What Is a Knowledge Graph?

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A knowledge graph, which can be considered a type of ontology, depicts “knowledge in terms of entities and their relationships,” according to GitHub. An example of a knowledge graph is shown below. Knowledge graphs developed from the need to do something with or act upon information based on context. For example, knowledge graphs help identify fraud, keep track of inventories, and write novels. Knowledge graphs have been gaining more traction with machine learning so that AI processes can use the same information, as needed, for multiple situations. Knowledge graphs simplify complex concepts at one glance and promise good training data for AI to learn new tasks.

Key abilities of knowledge graphs, according to Ralph Hodgson, CTO of TopQuadrant, include:

  • Extensibility: The ability to accommodate diverse data and metadata that evolve over time.
  • Introspection/Query Ability: Models that can be inspected to find what things are knowable and findable.
  • Semantic: The meaning of the data is stored within the graph alongside the data to understand connections.
  • Intelligence Enabling: The ability to infer dependencies and other relationships between objects.

Other Definitions of Knowledge Graphs Include:

Image Credit: GitHub
  • “An interconnected set of information, able to meaningfully bridge enterprise data silos and provide a holistic view of the organization through relationships.”(Amber Lee Dennis)
  • Layers atop the existing data infrastructure that “reveal the relationships within the data, regardless of the source or format.” (Keith D. Foote)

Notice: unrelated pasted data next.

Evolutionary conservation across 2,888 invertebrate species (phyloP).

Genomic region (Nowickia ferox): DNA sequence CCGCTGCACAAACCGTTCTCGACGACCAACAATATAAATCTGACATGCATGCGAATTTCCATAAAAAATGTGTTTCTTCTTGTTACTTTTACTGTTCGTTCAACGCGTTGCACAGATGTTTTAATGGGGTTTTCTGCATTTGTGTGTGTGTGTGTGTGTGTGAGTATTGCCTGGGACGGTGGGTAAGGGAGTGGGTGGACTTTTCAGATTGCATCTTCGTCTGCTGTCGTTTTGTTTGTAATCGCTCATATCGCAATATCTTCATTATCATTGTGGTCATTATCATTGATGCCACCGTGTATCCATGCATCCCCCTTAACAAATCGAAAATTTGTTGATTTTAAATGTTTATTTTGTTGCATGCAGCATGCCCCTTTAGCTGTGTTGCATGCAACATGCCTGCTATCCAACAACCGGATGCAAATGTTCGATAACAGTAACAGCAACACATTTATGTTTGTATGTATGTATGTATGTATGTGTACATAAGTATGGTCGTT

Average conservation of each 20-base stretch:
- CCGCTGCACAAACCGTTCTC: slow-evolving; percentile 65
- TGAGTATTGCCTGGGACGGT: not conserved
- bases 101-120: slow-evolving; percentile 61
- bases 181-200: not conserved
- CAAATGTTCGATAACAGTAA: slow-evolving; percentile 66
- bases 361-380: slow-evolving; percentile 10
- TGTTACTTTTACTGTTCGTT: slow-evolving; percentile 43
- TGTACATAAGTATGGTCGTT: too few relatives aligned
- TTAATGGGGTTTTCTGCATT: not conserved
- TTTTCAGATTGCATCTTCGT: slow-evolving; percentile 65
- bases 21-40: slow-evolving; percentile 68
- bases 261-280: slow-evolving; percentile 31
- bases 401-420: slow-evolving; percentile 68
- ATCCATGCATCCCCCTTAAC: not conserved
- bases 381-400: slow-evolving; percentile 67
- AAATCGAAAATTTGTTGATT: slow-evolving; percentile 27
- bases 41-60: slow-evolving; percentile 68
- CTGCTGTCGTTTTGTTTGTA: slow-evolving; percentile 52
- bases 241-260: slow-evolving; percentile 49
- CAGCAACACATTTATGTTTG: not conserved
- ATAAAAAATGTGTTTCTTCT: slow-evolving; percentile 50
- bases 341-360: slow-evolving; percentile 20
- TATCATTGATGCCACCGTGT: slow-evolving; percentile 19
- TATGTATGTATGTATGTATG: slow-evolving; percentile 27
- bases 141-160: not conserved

• An “enhanced graph database enriched with business rules that allow for inference to be performed upon the connected data.” (Keith D. Foote)
  • A “means of storing and using data, which allows people and machines to better tap into the connections in their datasets.” (Datanami)
  • A “database which stores information in a graphical format – and, importantly, can be used to generate a graphical representation of the relationships between any of its data points.” (Forbes)
  • “Encyclopedias of the Semantic World.” (Forbes)

Knowledge Graph Use Cases Include:

  • Standardizing health vocabularies and taxonomies to code medical bills consistently.
  • Making all of Noam Chomsky’s published works easily available and searchable in the context of topics and concepts.
  • KBpedia, a knowledge map, combines key aspects of Wikipedia, Wikidata,, DBpedia, GeoNames, OpenCyc, and UMBEL into an integrated whole that is configurable for computational knowledge graphs.
  • Asking eBay to show brown leather Coach messenger bags under $100. A knowledge graph then helps figure out the best follow-up questions to ask in order to find the best results in the least amount of time.
  • Tracking networks of people and the connections between them on Facebook.

Businesses Use Knowledge Graphs to:

  • Capture all enterprise data assets across a full range of contexts, both technical and business
  • Harmonize data according to standard data models
  • Standardize data classifications
  • Facilitate AI and machine learning
  • Unify data and show relationships

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